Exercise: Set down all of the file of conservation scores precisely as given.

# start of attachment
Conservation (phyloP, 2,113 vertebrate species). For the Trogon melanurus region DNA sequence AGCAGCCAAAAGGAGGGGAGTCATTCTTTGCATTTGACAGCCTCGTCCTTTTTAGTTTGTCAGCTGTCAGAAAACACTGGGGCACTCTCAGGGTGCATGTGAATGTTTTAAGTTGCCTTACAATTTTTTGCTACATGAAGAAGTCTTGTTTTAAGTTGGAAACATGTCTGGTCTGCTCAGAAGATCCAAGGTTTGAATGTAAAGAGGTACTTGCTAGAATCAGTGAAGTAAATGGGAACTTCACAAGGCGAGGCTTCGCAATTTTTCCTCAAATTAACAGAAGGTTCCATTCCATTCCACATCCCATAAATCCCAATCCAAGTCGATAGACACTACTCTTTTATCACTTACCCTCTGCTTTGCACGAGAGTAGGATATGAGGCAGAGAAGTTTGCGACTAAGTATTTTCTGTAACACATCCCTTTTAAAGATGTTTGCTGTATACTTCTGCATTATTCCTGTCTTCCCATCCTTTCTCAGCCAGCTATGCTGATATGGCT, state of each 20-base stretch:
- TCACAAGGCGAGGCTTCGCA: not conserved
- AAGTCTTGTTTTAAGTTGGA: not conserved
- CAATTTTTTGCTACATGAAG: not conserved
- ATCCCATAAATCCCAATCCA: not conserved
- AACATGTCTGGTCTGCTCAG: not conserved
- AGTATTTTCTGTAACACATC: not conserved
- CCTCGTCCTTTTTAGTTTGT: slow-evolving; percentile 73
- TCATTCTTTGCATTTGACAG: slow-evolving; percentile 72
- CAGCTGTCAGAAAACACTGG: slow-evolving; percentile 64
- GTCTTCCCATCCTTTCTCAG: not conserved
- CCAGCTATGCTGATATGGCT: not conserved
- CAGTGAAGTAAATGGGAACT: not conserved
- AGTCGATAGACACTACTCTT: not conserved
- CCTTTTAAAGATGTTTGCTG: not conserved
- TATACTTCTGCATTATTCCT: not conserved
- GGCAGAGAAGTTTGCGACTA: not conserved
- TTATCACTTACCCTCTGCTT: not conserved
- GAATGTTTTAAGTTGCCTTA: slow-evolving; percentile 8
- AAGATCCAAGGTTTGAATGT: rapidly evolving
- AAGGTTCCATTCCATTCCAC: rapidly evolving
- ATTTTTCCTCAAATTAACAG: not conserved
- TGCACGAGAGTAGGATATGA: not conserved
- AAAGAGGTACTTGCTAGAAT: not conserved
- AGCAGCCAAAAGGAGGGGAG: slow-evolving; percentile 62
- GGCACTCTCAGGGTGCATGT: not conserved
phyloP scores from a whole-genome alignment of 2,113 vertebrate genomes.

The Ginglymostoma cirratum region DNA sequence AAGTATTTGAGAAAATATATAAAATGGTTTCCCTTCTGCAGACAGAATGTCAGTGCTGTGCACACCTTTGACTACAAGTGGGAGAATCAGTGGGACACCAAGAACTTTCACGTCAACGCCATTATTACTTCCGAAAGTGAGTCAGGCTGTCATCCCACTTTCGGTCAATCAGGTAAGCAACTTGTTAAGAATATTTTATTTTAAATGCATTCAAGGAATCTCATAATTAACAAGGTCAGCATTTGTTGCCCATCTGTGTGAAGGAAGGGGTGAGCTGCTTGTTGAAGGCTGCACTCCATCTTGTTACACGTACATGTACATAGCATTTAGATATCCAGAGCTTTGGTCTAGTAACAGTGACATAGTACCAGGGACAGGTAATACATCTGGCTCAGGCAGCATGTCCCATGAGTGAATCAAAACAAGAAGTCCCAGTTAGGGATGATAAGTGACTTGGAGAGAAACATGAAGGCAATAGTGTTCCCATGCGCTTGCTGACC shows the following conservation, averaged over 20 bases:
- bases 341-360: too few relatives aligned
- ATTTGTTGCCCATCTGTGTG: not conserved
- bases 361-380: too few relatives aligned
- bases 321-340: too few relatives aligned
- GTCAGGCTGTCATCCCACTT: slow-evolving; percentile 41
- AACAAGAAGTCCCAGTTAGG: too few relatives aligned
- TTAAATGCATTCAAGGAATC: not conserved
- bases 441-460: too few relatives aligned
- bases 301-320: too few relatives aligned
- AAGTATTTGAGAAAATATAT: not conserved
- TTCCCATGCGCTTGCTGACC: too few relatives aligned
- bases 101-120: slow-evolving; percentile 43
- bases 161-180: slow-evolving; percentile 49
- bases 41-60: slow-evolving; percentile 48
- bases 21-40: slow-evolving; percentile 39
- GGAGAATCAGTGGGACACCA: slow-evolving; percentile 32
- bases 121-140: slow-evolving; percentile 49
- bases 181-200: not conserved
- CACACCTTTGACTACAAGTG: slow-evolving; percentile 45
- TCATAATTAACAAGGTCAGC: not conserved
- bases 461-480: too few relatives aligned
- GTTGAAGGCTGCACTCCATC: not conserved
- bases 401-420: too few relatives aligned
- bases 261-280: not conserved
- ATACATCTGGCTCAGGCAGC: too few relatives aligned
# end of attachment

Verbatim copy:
Conservation (phyloP, 2,113 vertebrate species). For the Trogon melanurus region DNA sequence AGCAGCCAAAAGGAGGGGAGTCATTCTTTGCATTTGACAGCCTCGTCCTTTTTAGTTTGTCAGCTGTCAGAAAACACTGGGGCACTCTCAGGGTGCATGTGAATGTTTTAAGTTGCCTTACAATTTTTTGCTACATGAAGAAGTCTTGTTTTAAGTTGGAAACATGTCTGGTCTGCTCAGAAGATCCAAGGTTTGAATGTAAAGAGGTACTTGCTAGAATCAGTGAAGTAAATGGGAACTTCACAAGGCGAGGCTTCGCAATTTTTCCTCAAATTAACAGAAGGTTCCATTCCATTCCACATCCCATAAATCCCAATCCAAGTCGATAGACACTACTCTTTTATCACTTACCCTCTGCTTTGCACGAGAGTAGGATATGAGGCAGAGAAGTTTGCGACTAAGTATTTTCTGTAACACATCCCTTTTAAAGATGTTTGCTGTATACTTCTGCATTATTCCTGTCTTCCCATCCTTTCTCAGCCAGCTATGCTGATATGGCT, state of each 20-base stretch:
- TCACAAGGCGAGGCTTCGCA: not conserved
- AAGTCTTGTTTTAAGTTGGA: not conserved
- CAATTTTTTGCTACATGAAG: not conserved
- ATCCCATAAATCCCAATCCA: not conserved
- AACATGTCTGGTCTGCTCAG: not conserved
- AGTATTTTCTGTAACACATC: not conserved
- CCTCGTCCTTTTTAGTTTGT: slow-evolving; percentile 73
- TCATTCTTTGCATTTGACAG: slow-evolving; percentile 72
- CAGCTGTCAGAAAACACTGG: slow-evolving; percentile 64
- GTCTTCCCATCCTTTCTCAG: not conserved
- CCAGCTATGCTGATATGGCT: not conserved
- CAGTGAAGTAAATGGGAACT: not conserved
- AGTCGATAGACACTACTCTT: not conserved
- CCTTTTAAAGATGTTTGCTG: not conserved
- TATACTTCTGCATTATTCCT: not conserved
- GGCAGAGAAGTTTGCGACTA: not conserved
- TTATCACTTACCCTCTGCTT: not conserved
- GAATGTTTTAAGTTGCCTTA: slow-evolving; percentile 8
- AAGATCCAAGGTTTGAATGT: rapidly evolving
- AAGGTTCCATTCCATTCCAC: rapidly evolving
- ATTTTTCCTCAAATTAACAG: not conserved
- TGCACGAGAGTAGGATATGA: not conserved
- AAAGAGGTACTTGCTAGAAT: not conserved
- AGCAGCCAAAAGGAGGGGAG: slow-evolving; percentile 62
- GGCACTCTCAGGGTGCATGT: not conserved
phyloP scores from a whole-genome alignment of 2,113 vertebrate genomes.

The Ginglymostoma cirratum region DNA sequence AAGTATTTGAGAAAATATATAAAATGGTTTCCCTTCTGCAGACAGAATGTCAGTGCTGTGCACACCTTTGACTACAAGTGGGAGAATCAGTGGGACACCAAGAACTTTCACGTCAACGCCATTATTACTTCCGAAAGTGAGTCAGGCTGTCATCCCACTTTCGGTCAATCAGGTAAGCAACTTGTTAAGAATATTTTATTTTAAATGCATTCAAGGAATCTCATAATTAACAAGGTCAGCATTTGTTGCCCATCTGTGTGAAGGAAGGGGTGAGCTGCTTGTTGAAGGCTGCACTCCATCTTGTTACACGTACATGTACATAGCATTTAGATATCCAGAGCTTTGGTCTAGTAACAGTGACATAGTACCAGGGACAGGTAATACATCTGGCTCAGGCAGCATGTCCCATGAGTGAATCAAAACAAGAAGTCCCAGTTAGGGATGATAAGTGACTTGGAGAGAAACATGAAGGCAATAGTGTTCCCATGCGCTTGCTGACC shows the following conservation, averaged over 20 bases:
- bases 341-360: too few relatives aligned
- ATTTGTTGCCCATCTGTGTG: not conserved
- bases 361-380: too few relatives aligned
- bases 321-340: too few relatives aligned
- GTCAGGCTGTCATCCCACTT: slow-evolving; percentile 41
- AACAAGAAGTCCCAGTTAGG: too few relatives aligned
- TTAAATGCATTCAAGGAATC: not conserved
- bases 441-460: too few relatives aligned
- bases 301-320: too few relatives aligned
- AAGTATTTGAGAAAATATAT: not conserved
- TTCCCATGCGCTTGCTGACC: too few relatives aligned
- bases 101-120: slow-evolving; percentile 43
- bases 161-180: slow-evolving; percentile 49
- bases 41-60: slow-evolving; percentile 48
- bases 21-40: slow-evolving; percentile 39
- GGAGAATCAGTGGGACACCA: slow-evolving; percentile 32
- bases 121-140: slow-evolving; percentile 49
- bases 181-200: not conserved
- CACACCTTTGACTACAAGTG: slow-evolving; percentile 45
- TCATAATTAACAAGGTCAGC: not conserved
- bases 461-480: too few relatives aligned
- GTTGAAGGCTGCACTCCATC: not conserved
- bases 401-420: too few relatives aligned
- bases 261-280: not conserved
- ATACATCTGGCTCAGGCAGC: too few relatives aligned